Man, I love Cat Stevens. I remember going through my parents’ records as a kid and finding Teaser and the Firecat, and deciding to put it on the turntable out of sheer curiosity. I loved it, and I was immediately hooked on “The Wind,” a song so delicate that it sounded like it would fall apart at any second. Stevens is among a handful of acoustic singer-songwriters whose overall sound transcends the “acoustic singer-songwriter” description; Cat Stevens sounds like Cat Stevens. The fact that he’s a guy with an acoustic guitar is secondary.
Given that reputation, it’s interesting to hear his early work, especially the oft-covered “The First Cut Is The Deepest.” The first few notes sound like the precision of “The Wind,” but it soon gives way to full-on pop. I love that about this song, and I also love how Stevens is really trying to appeal to the pop audience masses here, as if he’s not yet sure what kind of artist he wants to be. It’s a little awkward, but charmingly so. Stevens doesn’t sound entirely comfortable in this setting, but that tone fits this song about getting over your first heartbreak. Many of the lyrics aren’t much to speak of, but the couplet “When it comes to being lucky she’s cursed/When it comes to loving me she’s worst” is fantastic.
And let’s talk about that false ending around the 2:28 mark. That kind of thing is standard pop stuff, of course, but it works great here, as the intro guitar phrase returns to lull you into a false sense of closure. When he returns with “baaaby,” Stevens sounds like he’s getting the hang of the song, and with pop music in general, just in time for the track to fade out. Figuring it all out at the wrong time: sounds like a love song to me.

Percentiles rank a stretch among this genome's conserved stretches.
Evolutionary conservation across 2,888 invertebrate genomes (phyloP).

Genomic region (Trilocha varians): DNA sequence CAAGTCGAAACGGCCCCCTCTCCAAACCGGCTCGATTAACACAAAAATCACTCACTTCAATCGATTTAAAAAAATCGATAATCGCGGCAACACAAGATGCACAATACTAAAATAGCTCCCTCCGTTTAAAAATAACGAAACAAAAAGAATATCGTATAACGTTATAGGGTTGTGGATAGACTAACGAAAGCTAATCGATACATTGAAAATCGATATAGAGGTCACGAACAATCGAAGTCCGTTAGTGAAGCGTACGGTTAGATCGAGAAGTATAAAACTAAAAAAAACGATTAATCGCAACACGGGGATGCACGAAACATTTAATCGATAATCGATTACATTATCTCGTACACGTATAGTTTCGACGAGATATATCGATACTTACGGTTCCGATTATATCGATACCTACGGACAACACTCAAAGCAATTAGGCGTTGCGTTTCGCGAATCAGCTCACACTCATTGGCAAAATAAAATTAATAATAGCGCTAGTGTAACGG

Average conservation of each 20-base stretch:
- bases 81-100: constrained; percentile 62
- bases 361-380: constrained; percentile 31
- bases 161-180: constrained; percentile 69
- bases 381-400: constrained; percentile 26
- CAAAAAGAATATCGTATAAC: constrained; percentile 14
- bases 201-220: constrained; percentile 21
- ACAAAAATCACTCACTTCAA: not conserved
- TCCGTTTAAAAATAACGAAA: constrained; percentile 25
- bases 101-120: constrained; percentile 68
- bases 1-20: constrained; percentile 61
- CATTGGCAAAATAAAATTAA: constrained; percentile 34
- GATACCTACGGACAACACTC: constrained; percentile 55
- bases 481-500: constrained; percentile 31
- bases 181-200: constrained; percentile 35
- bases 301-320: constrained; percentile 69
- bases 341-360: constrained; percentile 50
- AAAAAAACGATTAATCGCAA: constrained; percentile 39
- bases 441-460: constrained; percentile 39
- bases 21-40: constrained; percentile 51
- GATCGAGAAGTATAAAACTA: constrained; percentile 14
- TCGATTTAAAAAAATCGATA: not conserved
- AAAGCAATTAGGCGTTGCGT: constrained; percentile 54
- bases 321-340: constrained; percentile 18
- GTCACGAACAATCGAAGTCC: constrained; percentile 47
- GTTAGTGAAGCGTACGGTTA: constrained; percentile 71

“Little Wing” is my favorite Jimi Hendrix song for a variety of reasons. First of all, it shows how delicate a guitar player Hendrix was. He isn’t often remembered that way, but it’s true. He could be fast, but even then, he was precise. Despite his theatrics, Hendrix had an enormous amount of control over his playing, and that’s on perfect display on “Little Wing,” a song that sounds almost fragile because of the way Hendrix handles the guitar.
I also love how short the song is, which may be a strange thing to say about a song you love. But not enough musicians and songwriters–hell, artists in general–subscribe to the “leave ’em wanting more philosophy,” and Hendrix was never afraid to stop whenever the song needed to stop. “Little Wing” is only 2 minutes and 25 seconds long, which is just long enough for you to get attached to it. As writer Harry Shapiro wrote, “he said what he wanted to say and stop.”
Shapiro also wrote that Hendrix played the song using his thumb on the bass notes. This is a fairly common thing for guitarists to do, but it’s frankly amazing that Hendrix could do that while using the rest of his hand to play so beautifully.
And let’s talk about what he’s playing. All those moving parts, in the intro especially, remind me of something a symphony would do. It takes a great musical mind to condense that feel to a single instrument, especially without the song sounded overcrowded. At the same time, the solo (which he plays twice) is comparatively simple. It mainly features one note at a time, played relatively slowly. It’s one of my all-time favorite guitar solos, not only because it’s just a gorgeous melody, but because it fits the song so well. “Little Wing” is about a woman signifying, well, everything Jimi Hendrix can think of. That idea perfectly fits the note-heavy verses. Then comes that solo, under which Hendrix sings “fly on, Little Wing,” an encouragement to soar while his guitar seems to do the same.